Samuel Sandmel, “Parallelomania,” Journal of Biblical Literature 81 (1962): 1–13.
Peter W. Flint, “The Dead Sea Scrolls and the Book of Revelation,” in The Meaning of the Dead Sea Scrolls: Their Significance for Understanding the Bible, Judaism, Jesus, and Christianity (San Francisco: HarperSanFrancisco, 2002), 362. Flint here is quoting the comment made earlier by David Aune, upon whom he depends heavily in this chapter: “The fact that little if any emphasis is given to the Revelation of John [in discussions of the influence of the Qumran scrolls on the New Testament] is somewhat surprising, particularly in view of the apparent relevance of the War Scroll (1QM).” David E. Aune, “Qumran and the Book of Revelation,” in The Dead Sea Scrolls After Fifty Years: A Comprehensive Assessment, ed. Peter W. Flint and James C. VanderKam (Leiden: Brill, 1999), 622.
In making this statement, I do not intend to contrast Jewish with Christian, as if to say Jewish and not Christian. In this regard, I find John W. Marshall, Parables of War: Reading John’s Jewish Apocalypse, Studies in Christianity and Judaism (Waterloo, Ont.: Wilfrid Laurier University Press, 2001) more useful for its caution against anachronism regarding “Christianity” than for its denial that the basic context for the Apocalypse lay in the incipient diasporic church.
See, among others, Eduard Lohse, “Wie Christlich ist die Offenbarung des Johannes?” New Testament Studies 34, no. 3 (1988): 321–38; and G. R. Beasley-Murray, “How Christian is the Book of Revelation?” in Reconciliation and Hope: New Testament Essays on Atonement and Eschatology Presented to L. L. Morris on His 60th Birthday, ed. Robert J. Banks (Grand Rapids: William B. Eerdmans Publishing Company, 1974), 275–84.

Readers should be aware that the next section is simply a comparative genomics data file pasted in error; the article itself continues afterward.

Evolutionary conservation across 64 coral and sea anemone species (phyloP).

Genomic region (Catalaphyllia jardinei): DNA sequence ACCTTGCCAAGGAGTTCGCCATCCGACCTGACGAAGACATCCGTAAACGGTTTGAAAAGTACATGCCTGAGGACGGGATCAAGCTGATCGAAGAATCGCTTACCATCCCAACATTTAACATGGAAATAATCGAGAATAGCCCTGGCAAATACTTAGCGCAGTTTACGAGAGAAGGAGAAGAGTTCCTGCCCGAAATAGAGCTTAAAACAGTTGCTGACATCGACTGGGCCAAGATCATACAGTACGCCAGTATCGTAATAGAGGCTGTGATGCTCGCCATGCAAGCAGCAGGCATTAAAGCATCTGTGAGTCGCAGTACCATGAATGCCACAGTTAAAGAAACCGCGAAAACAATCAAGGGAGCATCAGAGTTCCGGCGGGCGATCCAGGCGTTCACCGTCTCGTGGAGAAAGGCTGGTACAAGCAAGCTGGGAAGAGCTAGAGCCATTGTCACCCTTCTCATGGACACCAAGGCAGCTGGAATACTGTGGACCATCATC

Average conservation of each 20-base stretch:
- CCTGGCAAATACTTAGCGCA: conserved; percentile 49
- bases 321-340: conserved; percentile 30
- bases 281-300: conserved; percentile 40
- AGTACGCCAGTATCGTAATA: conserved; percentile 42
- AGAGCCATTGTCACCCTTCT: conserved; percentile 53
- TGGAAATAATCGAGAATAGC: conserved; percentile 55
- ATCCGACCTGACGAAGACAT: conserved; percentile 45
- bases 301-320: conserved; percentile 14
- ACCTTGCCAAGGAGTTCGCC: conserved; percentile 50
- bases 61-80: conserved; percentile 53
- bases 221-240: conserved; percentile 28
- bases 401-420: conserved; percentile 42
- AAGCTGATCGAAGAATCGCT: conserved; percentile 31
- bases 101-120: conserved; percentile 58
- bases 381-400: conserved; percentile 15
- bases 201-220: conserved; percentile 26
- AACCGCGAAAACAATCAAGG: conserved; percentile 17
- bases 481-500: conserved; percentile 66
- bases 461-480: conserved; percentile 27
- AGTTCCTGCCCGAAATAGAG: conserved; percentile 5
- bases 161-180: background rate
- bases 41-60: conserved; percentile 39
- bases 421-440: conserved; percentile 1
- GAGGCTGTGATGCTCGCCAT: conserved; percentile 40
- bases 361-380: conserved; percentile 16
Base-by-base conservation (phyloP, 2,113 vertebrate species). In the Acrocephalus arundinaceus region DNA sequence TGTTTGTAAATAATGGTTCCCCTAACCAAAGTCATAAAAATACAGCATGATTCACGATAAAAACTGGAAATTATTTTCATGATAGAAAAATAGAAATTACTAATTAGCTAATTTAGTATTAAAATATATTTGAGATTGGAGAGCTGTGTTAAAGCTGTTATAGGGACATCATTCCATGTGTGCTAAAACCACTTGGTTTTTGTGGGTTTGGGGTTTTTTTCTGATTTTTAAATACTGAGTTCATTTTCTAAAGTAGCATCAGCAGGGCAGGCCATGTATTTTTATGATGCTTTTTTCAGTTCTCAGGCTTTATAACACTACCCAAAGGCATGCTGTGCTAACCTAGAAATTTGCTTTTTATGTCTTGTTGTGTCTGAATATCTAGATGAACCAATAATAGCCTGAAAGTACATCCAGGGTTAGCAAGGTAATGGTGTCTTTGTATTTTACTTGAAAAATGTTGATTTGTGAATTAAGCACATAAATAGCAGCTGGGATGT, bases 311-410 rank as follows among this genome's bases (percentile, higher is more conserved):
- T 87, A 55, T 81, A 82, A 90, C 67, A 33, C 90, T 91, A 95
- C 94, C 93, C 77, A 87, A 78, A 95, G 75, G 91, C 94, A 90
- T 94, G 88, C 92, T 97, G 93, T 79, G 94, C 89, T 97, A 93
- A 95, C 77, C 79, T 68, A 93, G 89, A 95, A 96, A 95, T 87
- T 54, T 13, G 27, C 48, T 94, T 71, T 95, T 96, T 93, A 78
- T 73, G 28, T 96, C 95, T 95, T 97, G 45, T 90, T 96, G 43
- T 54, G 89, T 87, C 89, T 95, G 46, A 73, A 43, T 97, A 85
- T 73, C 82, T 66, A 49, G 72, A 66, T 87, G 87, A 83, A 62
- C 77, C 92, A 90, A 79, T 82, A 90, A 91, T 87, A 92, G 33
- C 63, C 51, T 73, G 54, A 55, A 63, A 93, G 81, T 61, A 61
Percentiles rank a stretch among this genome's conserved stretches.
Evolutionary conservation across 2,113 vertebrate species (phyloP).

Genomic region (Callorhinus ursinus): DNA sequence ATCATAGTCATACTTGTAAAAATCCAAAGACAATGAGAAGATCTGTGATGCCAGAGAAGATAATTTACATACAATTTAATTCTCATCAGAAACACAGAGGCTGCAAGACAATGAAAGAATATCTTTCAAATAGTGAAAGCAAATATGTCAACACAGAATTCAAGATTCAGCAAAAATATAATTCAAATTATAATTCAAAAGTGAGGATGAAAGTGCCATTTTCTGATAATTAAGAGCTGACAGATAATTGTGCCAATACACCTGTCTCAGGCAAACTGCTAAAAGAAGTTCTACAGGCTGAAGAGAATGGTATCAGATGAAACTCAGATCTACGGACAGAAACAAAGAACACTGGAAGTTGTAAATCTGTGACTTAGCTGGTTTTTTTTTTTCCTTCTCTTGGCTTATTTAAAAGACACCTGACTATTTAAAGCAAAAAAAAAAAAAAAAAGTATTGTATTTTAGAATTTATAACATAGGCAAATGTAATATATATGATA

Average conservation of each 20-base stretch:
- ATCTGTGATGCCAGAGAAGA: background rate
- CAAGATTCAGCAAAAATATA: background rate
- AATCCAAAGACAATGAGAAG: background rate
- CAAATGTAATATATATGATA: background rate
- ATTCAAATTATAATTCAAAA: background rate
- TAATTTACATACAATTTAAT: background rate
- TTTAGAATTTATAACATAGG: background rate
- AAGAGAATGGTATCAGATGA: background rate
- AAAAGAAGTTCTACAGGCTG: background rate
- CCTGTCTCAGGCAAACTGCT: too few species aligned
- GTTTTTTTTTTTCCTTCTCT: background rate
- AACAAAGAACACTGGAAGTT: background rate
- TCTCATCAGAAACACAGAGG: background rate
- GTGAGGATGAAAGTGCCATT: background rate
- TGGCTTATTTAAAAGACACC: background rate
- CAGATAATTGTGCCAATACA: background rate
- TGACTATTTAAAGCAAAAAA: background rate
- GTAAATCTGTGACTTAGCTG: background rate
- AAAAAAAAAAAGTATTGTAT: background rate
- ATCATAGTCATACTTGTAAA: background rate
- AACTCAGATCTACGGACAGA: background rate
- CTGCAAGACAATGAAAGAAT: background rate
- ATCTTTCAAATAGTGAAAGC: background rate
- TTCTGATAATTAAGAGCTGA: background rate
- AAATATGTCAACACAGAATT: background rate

On this point, see also the posthumous publication by D. Juel in this volume. He helpfully proposes that we jettison the word Christian for first-century texts and social groups, since it is anachronistic and thus misleading.
David E. Aune, Revelation 1–5, Revelation 6–16, and Revelation 17–22, Word Biblical Commentary, nos. 52a–52c (Nashville: Thomas Nelson Publishers, 1997–1998).
Richard Bauckham, The Climax of Prophecy: Studies on the Book of Revelation (Edinburgh: T. & T. Clark, 1993).
George Wesley Buchanan, The Book of Revelation: Its Introduction and Prophecy, The Mellen Biblical Commentary, vol. 22, New Testament Series (Lewston/Queenston/Lampeter: Mellen Biblical Press, 1993).
J. Massyngberde Ford, Revelation, The Anchor Bible, vol. 38 (Garden City, N.Y.: Doubleday & Company, 1975).